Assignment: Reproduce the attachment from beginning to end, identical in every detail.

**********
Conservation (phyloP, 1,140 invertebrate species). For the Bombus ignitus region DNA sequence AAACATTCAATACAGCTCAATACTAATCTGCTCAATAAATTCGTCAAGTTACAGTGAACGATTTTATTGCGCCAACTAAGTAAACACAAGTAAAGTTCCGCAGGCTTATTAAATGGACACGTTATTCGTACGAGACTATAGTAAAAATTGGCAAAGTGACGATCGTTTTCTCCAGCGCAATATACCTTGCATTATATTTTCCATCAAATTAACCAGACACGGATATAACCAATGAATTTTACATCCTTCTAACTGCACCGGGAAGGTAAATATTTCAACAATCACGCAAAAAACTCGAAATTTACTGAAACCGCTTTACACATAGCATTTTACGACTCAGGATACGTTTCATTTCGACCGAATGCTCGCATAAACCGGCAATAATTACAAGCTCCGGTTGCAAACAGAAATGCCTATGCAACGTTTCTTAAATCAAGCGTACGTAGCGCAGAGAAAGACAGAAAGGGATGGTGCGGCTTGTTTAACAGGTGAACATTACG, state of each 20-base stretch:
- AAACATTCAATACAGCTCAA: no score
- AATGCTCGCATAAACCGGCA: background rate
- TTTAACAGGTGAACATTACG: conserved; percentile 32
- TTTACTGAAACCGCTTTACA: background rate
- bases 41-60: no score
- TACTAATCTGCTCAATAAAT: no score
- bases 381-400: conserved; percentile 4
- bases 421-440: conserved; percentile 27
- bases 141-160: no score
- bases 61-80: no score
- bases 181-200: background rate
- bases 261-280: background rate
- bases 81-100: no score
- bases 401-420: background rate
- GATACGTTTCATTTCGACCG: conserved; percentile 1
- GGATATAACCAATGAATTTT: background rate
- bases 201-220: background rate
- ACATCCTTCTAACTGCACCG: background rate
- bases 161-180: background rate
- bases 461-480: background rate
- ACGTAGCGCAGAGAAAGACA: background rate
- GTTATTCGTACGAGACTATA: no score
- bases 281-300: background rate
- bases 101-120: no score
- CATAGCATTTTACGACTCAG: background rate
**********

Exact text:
Conservation (phyloP, 1,140 invertebrate species). For the Bombus ignitus region DNA sequence AAACATTCAATACAGCTCAATACTAATCTGCTCAATAAATTCGTCAAGTTACAGTGAACGATTTTATTGCGCCAACTAAGTAAACACAAGTAAAGTTCCGCAGGCTTATTAAATGGACACGTTATTCGTACGAGACTATAGTAAAAATTGGCAAAGTGACGATCGTTTTCTCCAGCGCAATATACCTTGCATTATATTTTCCATCAAATTAACCAGACACGGATATAACCAATGAATTTTACATCCTTCTAACTGCACCGGGAAGGTAAATATTTCAACAATCACGCAAAAAACTCGAAATTTACTGAAACCGCTTTACACATAGCATTTTACGACTCAGGATACGTTTCATTTCGACCGAATGCTCGCATAAACCGGCAATAATTACAAGCTCCGGTTGCAAACAGAAATGCCTATGCAACGTTTCTTAAATCAAGCGTACGTAGCGCAGAGAAAGACAGAAAGGGATGGTGCGGCTTGTTTAACAGGTGAACATTACG, state of each 20-base stretch:
- AAACATTCAATACAGCTCAA: no score
- AATGCTCGCATAAACCGGCA: background rate
- TTTAACAGGTGAACATTACG: conserved; percentile 32
- TTTACTGAAACCGCTTTACA: background rate
- bases 41-60: no score
- TACTAATCTGCTCAATAAAT: no score
- bases 381-400: conserved; percentile 4
- bases 421-440: conserved; percentile 27
- bases 141-160: no score
- bases 61-80: no score
- bases 181-200: background rate
- bases 261-280: background rate
- bases 81-100: no score
- bases 401-420: background rate
- GATACGTTTCATTTCGACCG: conserved; percentile 1
- GGATATAACCAATGAATTTT: background rate
- bases 201-220: background rate
- ACATCCTTCTAACTGCACCG: background rate
- bases 161-180: background rate
- bases 461-480: background rate
- ACGTAGCGCAGAGAAAGACA: background rate
- GTTATTCGTACGAGACTATA: no score
- bases 281-300: background rate
- bases 101-120: no score
- CATAGCATTTTACGACTCAG: background rate